Richard McGehee University of Minnesota
School of Mathematics


The Mathematics of Climate



November 24

Homoclinic Bifurcation in Welander's Model

Julie Leifeld
School of Mathematics

11:15 Tuesday, November 24, 2015
570 Vincent Hall


December 1

Models of species' climate niche: an example of classification algorithms

Jessica Hellman
Institute on the Environment

11:15 Tuesday, December 1, 2015
570 Vincent Hall

For purposes of basic knowledge and conservation planning, ecologists seek to characterize the climatic conditions that limit where species live on Earth. To do this, they build statistical models that describe the climatic niche of individual species based on its geographic occupancy. These models, e.g., MaxEnt, are classification algorithms that aim to distinguish occupied from non-occupied points from a set of climatic descriptors. With a description of a species' ecological niche, it is possible to project these conditions forward in time according to global circulation model output and identify locations that might be suitable for the focal species in the future. We will discuss some examples of how these models are used, criticisms that ecologists have leveled at these models, and one particular dilemma having to do with local adaptation of populations within a species' range.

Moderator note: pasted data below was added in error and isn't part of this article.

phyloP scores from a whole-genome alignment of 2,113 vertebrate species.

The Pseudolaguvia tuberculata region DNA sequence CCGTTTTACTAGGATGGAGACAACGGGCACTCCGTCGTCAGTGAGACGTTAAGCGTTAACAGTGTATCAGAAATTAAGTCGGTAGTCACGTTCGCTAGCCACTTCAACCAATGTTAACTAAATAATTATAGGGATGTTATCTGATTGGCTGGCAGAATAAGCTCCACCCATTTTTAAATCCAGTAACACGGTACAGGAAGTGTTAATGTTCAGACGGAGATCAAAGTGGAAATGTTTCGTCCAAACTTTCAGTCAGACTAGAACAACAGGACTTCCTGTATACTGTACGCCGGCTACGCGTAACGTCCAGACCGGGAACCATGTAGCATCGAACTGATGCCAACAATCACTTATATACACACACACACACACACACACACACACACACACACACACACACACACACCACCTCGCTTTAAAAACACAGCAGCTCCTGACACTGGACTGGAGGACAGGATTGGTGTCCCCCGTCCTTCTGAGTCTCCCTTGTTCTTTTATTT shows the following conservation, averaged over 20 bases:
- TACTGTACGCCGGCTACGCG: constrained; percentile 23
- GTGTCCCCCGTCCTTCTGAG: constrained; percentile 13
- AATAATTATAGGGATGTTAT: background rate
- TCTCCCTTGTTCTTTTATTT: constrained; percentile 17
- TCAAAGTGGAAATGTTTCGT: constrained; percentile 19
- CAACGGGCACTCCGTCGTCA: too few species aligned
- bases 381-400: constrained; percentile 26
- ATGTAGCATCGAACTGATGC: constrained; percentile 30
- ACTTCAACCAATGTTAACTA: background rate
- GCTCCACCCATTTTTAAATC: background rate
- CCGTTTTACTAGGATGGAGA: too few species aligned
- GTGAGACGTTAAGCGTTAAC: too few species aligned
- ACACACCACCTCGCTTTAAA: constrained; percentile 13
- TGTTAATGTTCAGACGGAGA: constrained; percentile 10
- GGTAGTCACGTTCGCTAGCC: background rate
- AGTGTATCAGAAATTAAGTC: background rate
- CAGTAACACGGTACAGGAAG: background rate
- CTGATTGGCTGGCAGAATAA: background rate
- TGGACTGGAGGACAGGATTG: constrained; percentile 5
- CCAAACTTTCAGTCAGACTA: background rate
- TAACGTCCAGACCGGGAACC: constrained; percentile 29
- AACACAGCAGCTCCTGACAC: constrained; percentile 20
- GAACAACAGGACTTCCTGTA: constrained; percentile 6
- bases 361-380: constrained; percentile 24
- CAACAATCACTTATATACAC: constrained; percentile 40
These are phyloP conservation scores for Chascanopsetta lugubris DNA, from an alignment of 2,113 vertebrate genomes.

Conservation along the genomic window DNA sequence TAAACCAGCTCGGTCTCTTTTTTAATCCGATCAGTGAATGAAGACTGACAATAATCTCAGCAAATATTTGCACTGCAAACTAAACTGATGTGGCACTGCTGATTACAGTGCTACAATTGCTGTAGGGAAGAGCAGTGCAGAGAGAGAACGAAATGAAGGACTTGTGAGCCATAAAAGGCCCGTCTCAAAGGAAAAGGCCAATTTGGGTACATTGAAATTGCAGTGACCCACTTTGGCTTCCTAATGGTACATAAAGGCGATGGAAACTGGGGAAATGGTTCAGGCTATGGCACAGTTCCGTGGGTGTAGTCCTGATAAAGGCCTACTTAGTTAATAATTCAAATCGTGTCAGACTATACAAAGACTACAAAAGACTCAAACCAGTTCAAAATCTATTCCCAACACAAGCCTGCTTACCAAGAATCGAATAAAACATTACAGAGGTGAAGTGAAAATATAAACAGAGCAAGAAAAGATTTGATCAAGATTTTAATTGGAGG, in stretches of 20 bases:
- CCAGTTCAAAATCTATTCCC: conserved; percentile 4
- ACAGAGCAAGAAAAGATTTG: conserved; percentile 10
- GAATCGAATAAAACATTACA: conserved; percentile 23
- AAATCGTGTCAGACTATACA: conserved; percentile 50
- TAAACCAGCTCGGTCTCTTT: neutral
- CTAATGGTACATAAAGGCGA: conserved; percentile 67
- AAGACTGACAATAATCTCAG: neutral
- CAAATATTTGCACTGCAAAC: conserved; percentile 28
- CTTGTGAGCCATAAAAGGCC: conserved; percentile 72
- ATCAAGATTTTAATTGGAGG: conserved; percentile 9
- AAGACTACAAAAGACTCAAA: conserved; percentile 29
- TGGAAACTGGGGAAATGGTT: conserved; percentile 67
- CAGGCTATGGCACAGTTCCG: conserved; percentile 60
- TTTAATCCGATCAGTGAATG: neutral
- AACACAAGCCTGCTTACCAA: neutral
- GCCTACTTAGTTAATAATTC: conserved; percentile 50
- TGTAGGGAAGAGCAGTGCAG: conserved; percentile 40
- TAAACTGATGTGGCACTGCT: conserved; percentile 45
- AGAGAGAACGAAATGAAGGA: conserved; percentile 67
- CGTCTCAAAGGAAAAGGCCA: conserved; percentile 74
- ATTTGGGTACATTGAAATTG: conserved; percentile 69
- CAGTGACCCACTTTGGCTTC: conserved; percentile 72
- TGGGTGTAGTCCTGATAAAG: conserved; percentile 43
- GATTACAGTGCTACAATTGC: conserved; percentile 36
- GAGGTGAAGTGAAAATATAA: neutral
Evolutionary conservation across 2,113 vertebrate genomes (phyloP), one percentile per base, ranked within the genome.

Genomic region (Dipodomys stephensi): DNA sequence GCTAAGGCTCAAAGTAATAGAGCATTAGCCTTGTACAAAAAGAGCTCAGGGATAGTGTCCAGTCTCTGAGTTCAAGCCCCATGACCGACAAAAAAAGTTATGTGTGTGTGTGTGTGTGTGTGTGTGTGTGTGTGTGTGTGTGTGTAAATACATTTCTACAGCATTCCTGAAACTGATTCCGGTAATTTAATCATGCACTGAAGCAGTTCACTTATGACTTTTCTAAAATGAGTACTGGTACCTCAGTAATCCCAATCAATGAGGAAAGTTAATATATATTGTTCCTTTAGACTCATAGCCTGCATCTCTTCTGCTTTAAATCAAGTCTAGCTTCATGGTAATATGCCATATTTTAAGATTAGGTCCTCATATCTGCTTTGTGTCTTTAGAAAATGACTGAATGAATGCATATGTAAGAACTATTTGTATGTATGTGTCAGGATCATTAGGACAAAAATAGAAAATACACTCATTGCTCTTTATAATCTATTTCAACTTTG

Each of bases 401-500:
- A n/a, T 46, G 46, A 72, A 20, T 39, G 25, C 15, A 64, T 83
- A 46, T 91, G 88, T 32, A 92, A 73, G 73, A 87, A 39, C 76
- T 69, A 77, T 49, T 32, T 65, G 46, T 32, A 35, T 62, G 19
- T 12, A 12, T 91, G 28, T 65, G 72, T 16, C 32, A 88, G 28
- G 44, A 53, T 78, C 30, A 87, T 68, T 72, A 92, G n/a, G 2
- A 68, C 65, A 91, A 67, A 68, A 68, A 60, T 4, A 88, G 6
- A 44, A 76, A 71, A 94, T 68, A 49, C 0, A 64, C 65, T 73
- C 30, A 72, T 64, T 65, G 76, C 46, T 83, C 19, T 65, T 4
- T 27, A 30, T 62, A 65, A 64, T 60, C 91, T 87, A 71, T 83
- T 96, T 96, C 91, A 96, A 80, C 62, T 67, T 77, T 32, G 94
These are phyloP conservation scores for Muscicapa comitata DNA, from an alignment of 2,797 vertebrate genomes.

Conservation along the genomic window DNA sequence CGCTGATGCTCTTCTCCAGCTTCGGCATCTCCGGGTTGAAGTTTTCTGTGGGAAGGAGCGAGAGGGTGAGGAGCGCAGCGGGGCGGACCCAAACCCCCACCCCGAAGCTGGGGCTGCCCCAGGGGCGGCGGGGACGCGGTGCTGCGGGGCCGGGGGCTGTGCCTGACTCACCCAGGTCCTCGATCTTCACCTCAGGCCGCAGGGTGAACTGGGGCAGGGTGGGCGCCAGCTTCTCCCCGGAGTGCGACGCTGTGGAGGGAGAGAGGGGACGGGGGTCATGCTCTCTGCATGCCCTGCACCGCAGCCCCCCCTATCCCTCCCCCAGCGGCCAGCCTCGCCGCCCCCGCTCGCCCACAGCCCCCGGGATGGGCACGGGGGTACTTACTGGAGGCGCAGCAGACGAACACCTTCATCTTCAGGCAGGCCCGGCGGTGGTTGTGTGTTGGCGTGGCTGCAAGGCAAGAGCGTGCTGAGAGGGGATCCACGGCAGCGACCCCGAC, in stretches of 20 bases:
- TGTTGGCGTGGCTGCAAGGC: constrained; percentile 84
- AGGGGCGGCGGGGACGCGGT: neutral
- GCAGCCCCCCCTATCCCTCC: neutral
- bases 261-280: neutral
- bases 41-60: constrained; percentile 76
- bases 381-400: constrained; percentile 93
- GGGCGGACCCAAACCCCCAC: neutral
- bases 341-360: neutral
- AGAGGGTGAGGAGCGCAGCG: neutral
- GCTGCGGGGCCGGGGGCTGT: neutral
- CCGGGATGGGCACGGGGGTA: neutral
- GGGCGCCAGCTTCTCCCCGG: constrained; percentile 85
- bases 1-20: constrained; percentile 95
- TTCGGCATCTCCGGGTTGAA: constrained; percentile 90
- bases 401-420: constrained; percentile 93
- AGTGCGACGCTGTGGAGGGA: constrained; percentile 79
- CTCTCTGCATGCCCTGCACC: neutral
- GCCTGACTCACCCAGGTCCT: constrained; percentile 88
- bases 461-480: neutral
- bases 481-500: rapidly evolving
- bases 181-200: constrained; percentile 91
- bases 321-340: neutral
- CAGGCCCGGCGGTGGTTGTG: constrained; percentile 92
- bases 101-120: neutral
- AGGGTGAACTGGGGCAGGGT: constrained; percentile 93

December 8

Using multiple time-scales to understand Dansgaard-Oeschger events

Andrew Roberts
Cornell University

11:15 Tuesday, December 8, 2015
570 Vincent Hall


Time and Location

The meetings are held in 570 Vincent Hall at 11:15 on Tuesdays, followed by an extended discussion over lunch at the Bona Restaurant.

WebEx Session

We will broadcast the seminar to remote participants via WebEx. If you would like to receive a weekly invitation to the sessions, please send an email to Julie Leifled <>.



Richard McGehee, School of Mathematics,
Clarence Lehman, Department of Ecology, Evolution and Behavior,



This seminar examines some of the simpler mathematical models of climate in the recent literature. Participants are encouraged to read a paper and report on it to the other participants, but passive participation is also welcomed. Course credit can be arranged either through the School of Mathematics or the Department of Ecology, Evolution and Behavior by arrangement with the organizers.



This seminar is associated with the NSF sponsored Mathematics and Climate Research Network.


Last update: November 23, 2015 ©2015 Richard McGehee